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Newly Identified Mechanism Solves the Mystery of Key Mechanism of Cellular Organization

St. Jude Children's Research Hospital scientists have discovered a key mechanism for amyotrophic lateral sclerosis (ALS) and related degenerative diseases. The study is published in the journal Cell, providing a new therapeutic approach for the devastating diseases.

Under stress conditions, cells can form a short-lived compartments—stress granules, that assemble when cells need to and quickly disperse until the task is completed. Stress granule is also closely related to degenerative diseases, such as ALS, whose gene encoding the protein component of mutation often occurs in the disease. These proteins of stress granules can accumulate into integrated amyloid fibers in nerve and muscle cells of of patients with ALS, frontotemporal dementia (FTD) and inclusion body myopathy (IBM). But the unifying mechanism was still a mystery.

"This study provides the mechanism that links stress granules, toxic fibrils and disease," said co-corresponding author J. Paul Taylor, M.D., Ph.D., chair of the St. Jude Department of Cell and Molecular Biology. "In addition to advancing our understanding of fundamental cell biology, the results have spurred interest in developing drugs that target the stress granule assembly process."

"The disordered segment or tail of hnRNPA1, a protein that is sometimes mutated in ALS and related disorders, is the key to unlocking the connection among stress granules, fibrils and disease," said co-corresponding author Tanja Mittag, Ph.D., an assistant member of the St. Jude Department of Structural Biology. " hnRNPA1 is an RNA-binding protein involved in stress granule formation."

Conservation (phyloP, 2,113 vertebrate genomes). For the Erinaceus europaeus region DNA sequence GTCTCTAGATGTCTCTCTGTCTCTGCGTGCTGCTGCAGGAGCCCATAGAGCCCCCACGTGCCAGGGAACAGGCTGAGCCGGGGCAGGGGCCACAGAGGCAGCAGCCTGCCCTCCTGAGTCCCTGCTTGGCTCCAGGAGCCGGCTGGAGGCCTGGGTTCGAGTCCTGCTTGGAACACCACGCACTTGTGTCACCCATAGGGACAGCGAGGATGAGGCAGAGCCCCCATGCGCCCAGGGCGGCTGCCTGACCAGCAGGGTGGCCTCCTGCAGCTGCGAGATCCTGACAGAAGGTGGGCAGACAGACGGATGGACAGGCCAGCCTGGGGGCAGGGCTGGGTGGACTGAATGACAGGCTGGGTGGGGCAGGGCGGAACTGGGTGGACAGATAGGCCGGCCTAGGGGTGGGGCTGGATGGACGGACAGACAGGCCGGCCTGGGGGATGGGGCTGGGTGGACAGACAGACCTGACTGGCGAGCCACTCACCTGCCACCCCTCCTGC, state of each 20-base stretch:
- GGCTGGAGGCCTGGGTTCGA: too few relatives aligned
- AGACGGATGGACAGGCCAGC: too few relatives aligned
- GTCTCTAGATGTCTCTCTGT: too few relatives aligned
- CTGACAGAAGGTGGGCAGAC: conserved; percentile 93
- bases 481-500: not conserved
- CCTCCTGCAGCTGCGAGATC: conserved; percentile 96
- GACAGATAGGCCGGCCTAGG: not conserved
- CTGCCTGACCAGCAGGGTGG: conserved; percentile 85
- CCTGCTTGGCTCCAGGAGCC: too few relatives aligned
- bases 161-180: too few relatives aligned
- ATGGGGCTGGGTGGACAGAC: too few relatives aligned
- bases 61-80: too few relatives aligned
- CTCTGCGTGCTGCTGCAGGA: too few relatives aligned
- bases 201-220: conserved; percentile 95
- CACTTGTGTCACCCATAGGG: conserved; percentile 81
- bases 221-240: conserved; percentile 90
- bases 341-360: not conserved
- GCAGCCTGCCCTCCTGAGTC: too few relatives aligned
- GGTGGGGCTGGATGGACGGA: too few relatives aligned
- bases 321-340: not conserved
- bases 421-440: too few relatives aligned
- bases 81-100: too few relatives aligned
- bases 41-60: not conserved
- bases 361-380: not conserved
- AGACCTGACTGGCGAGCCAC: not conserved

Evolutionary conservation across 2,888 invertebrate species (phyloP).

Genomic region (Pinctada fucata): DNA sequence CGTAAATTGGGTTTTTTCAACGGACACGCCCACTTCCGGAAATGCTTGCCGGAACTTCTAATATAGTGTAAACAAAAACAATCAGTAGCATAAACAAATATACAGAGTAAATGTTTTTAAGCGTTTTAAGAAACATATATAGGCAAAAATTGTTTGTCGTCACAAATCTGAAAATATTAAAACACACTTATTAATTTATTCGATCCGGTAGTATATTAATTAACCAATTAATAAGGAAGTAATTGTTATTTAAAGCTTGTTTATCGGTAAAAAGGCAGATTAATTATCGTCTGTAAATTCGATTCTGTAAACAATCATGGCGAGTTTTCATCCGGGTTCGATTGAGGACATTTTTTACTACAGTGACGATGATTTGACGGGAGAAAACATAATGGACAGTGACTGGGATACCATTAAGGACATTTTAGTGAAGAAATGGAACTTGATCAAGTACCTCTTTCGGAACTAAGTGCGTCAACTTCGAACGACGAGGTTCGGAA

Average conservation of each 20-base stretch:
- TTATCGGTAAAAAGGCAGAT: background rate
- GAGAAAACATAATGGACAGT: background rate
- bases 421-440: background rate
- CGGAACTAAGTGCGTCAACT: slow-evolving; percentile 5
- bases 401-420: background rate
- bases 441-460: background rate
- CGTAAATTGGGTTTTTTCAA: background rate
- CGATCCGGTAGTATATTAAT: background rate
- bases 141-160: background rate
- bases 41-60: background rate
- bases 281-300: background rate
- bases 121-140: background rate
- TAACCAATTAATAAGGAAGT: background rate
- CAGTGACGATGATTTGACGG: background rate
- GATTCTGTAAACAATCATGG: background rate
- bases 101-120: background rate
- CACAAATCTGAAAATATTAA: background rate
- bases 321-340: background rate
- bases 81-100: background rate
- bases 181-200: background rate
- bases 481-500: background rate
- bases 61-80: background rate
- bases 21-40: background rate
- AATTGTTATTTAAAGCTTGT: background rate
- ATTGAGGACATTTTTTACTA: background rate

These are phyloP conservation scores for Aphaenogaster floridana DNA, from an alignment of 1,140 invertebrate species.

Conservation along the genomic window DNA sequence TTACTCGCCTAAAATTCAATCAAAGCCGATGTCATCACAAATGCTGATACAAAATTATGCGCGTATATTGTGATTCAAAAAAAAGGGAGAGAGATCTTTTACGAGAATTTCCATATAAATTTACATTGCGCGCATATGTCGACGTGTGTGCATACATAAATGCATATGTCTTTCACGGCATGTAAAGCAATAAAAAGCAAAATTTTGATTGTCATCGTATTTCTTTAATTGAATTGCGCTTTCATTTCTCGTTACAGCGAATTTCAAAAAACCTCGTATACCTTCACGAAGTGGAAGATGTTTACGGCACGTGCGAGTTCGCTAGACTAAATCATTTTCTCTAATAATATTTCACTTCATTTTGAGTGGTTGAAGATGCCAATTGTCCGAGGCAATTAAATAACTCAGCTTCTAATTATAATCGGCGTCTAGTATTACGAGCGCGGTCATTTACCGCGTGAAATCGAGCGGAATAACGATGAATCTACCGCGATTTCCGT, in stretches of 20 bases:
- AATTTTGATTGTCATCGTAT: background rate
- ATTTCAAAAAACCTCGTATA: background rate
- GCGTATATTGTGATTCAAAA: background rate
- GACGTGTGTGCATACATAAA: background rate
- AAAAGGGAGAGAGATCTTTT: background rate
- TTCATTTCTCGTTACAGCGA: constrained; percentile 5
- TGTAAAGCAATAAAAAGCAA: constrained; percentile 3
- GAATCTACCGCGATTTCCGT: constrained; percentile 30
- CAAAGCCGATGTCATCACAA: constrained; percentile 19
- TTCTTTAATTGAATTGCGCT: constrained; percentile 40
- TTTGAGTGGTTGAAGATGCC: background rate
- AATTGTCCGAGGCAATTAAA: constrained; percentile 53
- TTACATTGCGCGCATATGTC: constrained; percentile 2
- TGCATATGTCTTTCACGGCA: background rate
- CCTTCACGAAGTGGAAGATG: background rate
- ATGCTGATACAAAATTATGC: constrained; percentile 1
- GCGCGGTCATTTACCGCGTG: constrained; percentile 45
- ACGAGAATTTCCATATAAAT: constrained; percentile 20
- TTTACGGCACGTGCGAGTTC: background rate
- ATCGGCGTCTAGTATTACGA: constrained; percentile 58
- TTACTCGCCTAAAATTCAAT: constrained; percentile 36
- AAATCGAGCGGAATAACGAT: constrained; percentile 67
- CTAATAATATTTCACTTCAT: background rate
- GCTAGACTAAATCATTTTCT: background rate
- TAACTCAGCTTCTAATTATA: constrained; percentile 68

Proteins are long strings of amino acids that often need for specific 3D structure folded. If one end of hnRNPA1 is not folded, it can form a variety of conformations. The study has shown that under certain conditions (temperature, salt concentration and protein-related), the disordered tail of hnRNPA1 will prompt the protein to condense into droplets by liquid phase separation. Such droplets have similar performance to stress granules, including the integration and growth capacity.

So far, it is not believed that the liquid phase separation process plays a role in normal cell function, and this study was the first to link the process with stress particle assembly.

"It is amazing to find out that proteins like hnRNPA1 have appeared in nature to mediate liquid phase separation under normal physiological conditions," Mittag said. "The long disordered tails in these proteins enable membrane-less compartmentalization in cells. In addition, liquid phase separation is probably important for a whole range of fundamental biological processes."

The researchers found that if hnRNPA1 with mutations in the disordered tail is concentrated into droplets by phase separation, the protein will immediately form amyloid fibers. However, if the mutant protein did not concentrated into droplets, toxic fibers will not form.

The neuropathy of patients with ALS, FTD and IBM can affect walking, swallowing and breathing, but there is a lack of effective treatment. The study has shown that the assembly process of stress granules as a target for treatment is promising.


Phase Separation by Low Complexity Domains Promotes Stress Granule Assembly and Drives Pathological Fibrillization. Cell

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